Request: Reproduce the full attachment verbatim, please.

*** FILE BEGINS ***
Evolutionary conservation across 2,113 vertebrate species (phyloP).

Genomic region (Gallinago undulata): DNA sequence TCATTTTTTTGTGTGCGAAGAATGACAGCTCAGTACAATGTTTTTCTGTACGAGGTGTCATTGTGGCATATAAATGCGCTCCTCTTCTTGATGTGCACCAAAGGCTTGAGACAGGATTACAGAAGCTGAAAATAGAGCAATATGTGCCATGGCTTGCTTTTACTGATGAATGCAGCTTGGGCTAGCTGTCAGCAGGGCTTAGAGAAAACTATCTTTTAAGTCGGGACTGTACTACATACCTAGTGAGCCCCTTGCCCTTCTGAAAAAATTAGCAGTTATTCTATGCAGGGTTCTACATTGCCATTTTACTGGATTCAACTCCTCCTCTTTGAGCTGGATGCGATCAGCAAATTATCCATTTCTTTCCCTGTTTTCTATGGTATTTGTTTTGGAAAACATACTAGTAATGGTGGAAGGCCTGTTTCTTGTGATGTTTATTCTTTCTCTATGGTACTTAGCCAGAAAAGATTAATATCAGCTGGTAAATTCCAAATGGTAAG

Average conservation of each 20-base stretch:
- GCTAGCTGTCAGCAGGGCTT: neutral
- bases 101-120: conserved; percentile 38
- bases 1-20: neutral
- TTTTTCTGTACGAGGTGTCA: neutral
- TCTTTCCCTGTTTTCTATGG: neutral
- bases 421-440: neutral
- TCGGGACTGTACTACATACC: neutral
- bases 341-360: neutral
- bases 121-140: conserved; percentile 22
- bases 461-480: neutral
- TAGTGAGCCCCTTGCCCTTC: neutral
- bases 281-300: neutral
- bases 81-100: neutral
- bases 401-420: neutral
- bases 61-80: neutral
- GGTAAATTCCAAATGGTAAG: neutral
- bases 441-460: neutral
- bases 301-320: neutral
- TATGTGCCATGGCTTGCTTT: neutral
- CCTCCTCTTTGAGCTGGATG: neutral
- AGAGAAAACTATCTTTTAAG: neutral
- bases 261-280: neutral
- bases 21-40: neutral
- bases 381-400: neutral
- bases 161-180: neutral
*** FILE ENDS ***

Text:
Evolutionary conservation across 2,113 vertebrate species (phyloP).

Genomic region (Gallinago undulata): DNA sequence TCATTTTTTTGTGTGCGAAGAATGACAGCTCAGTACAATGTTTTTCTGTACGAGGTGTCATTGTGGCATATAAATGCGCTCCTCTTCTTGATGTGCACCAAAGGCTTGAGACAGGATTACAGAAGCTGAAAATAGAGCAATATGTGCCATGGCTTGCTTTTACTGATGAATGCAGCTTGGGCTAGCTGTCAGCAGGGCTTAGAGAAAACTATCTTTTAAGTCGGGACTGTACTACATACCTAGTGAGCCCCTTGCCCTTCTGAAAAAATTAGCAGTTATTCTATGCAGGGTTCTACATTGCCATTTTACTGGATTCAACTCCTCCTCTTTGAGCTGGATGCGATCAGCAAATTATCCATTTCTTTCCCTGTTTTCTATGGTATTTGTTTTGGAAAACATACTAGTAATGGTGGAAGGCCTGTTTCTTGTGATGTTTATTCTTTCTCTATGGTACTTAGCCAGAAAAGATTAATATCAGCTGGTAAATTCCAAATGGTAAG

Average conservation of each 20-base stretch:
- GCTAGCTGTCAGCAGGGCTT: neutral
- bases 101-120: conserved; percentile 38
- bases 1-20: neutral
- TTTTTCTGTACGAGGTGTCA: neutral
- TCTTTCCCTGTTTTCTATGG: neutral
- bases 421-440: neutral
- TCGGGACTGTACTACATACC: neutral
- bases 341-360: neutral
- bases 121-140: conserved; percentile 22
- bases 461-480: neutral
- TAGTGAGCCCCTTGCCCTTC: neutral
- bases 281-300: neutral
- bases 81-100: neutral
- bases 401-420: neutral
- bases 61-80: neutral
- GGTAAATTCCAAATGGTAAG: neutral
- bases 441-460: neutral
- bases 301-320: neutral
- TATGTGCCATGGCTTGCTTT: neutral
- CCTCCTCTTTGAGCTGGATG: neutral
- AGAGAAAACTATCTTTTAAG: neutral
- bases 261-280: neutral
- bases 21-40: neutral
- bases 381-400: neutral
- bases 161-180: neutral